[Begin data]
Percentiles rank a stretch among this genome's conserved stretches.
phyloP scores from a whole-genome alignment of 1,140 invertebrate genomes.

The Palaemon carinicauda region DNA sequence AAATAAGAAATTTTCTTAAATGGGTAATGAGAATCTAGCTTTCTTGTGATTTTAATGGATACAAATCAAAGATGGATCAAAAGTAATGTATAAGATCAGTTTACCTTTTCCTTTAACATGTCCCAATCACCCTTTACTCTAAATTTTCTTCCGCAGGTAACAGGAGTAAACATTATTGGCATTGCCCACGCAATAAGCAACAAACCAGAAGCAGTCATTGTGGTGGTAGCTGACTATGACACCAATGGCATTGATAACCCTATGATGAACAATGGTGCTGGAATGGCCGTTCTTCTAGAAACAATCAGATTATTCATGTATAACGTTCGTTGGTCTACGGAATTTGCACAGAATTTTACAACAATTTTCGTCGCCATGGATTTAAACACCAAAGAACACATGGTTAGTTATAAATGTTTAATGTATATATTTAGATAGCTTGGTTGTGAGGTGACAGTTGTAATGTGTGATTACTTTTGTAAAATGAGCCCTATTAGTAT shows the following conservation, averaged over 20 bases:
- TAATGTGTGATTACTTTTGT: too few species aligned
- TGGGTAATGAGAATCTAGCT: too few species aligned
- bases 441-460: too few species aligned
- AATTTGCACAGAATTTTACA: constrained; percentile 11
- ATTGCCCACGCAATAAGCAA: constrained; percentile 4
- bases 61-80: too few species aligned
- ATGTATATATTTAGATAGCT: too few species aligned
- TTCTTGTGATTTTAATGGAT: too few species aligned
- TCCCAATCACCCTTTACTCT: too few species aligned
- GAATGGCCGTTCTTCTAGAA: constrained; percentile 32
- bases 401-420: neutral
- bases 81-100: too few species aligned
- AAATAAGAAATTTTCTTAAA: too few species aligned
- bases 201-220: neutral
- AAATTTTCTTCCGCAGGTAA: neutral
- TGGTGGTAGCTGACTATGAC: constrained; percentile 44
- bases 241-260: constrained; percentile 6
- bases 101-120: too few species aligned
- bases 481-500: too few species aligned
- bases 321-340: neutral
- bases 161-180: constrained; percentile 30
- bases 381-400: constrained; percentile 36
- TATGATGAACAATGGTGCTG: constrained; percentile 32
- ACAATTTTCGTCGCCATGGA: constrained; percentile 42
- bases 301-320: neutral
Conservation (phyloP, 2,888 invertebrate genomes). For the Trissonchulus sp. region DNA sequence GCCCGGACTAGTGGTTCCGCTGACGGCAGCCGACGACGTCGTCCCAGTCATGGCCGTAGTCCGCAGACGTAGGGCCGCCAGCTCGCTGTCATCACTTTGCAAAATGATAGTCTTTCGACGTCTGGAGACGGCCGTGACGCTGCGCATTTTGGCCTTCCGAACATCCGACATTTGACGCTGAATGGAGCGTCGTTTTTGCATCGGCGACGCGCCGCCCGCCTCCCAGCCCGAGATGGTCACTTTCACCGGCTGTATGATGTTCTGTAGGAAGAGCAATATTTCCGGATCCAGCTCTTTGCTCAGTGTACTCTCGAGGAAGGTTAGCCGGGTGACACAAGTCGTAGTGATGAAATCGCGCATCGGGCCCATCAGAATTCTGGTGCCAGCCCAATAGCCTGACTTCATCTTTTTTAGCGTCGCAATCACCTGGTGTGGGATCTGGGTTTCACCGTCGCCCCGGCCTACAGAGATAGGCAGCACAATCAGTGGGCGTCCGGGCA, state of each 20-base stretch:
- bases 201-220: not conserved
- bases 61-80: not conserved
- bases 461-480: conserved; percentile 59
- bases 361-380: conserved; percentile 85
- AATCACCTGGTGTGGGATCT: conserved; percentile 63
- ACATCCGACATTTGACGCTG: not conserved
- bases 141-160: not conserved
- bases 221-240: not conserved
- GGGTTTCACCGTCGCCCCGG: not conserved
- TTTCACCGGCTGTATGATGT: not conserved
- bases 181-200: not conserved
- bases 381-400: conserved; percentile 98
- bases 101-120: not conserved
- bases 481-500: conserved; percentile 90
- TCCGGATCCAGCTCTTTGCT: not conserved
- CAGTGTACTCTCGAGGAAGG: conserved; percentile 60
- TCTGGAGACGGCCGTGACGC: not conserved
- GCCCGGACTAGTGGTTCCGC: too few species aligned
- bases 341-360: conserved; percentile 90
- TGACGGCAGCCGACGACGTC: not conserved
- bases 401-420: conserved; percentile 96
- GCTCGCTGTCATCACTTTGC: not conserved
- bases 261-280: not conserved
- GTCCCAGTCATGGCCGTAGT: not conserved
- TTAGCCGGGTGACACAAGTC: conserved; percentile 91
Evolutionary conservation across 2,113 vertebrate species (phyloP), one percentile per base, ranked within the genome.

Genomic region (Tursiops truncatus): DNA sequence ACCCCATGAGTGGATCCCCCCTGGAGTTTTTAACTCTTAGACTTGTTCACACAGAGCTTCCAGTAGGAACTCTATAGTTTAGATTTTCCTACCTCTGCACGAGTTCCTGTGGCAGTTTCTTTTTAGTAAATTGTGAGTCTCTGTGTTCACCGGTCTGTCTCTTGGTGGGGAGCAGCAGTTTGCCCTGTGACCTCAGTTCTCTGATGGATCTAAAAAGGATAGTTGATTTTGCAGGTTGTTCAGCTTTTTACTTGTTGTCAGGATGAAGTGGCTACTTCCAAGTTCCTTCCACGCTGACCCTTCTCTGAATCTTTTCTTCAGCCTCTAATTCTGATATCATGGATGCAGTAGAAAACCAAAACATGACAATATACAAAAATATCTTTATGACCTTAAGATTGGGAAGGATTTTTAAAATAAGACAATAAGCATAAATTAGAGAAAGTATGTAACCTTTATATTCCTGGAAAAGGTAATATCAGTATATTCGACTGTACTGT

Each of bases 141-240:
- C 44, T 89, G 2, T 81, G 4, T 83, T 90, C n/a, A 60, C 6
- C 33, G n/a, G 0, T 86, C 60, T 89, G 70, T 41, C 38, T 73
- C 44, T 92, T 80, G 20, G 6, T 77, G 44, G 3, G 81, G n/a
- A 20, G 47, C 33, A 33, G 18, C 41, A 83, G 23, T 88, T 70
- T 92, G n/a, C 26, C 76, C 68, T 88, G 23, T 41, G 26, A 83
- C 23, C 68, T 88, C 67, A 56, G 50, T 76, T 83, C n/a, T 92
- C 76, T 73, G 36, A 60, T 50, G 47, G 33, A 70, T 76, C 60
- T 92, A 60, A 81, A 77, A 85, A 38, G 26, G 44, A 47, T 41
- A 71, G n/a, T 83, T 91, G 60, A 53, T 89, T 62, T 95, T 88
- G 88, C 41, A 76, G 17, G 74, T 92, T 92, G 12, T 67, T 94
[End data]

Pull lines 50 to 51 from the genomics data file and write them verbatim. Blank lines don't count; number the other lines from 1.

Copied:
- bases 401-420: conserved; percentile 96
- GCTCGCTGTCATCACTTTGC: not conserved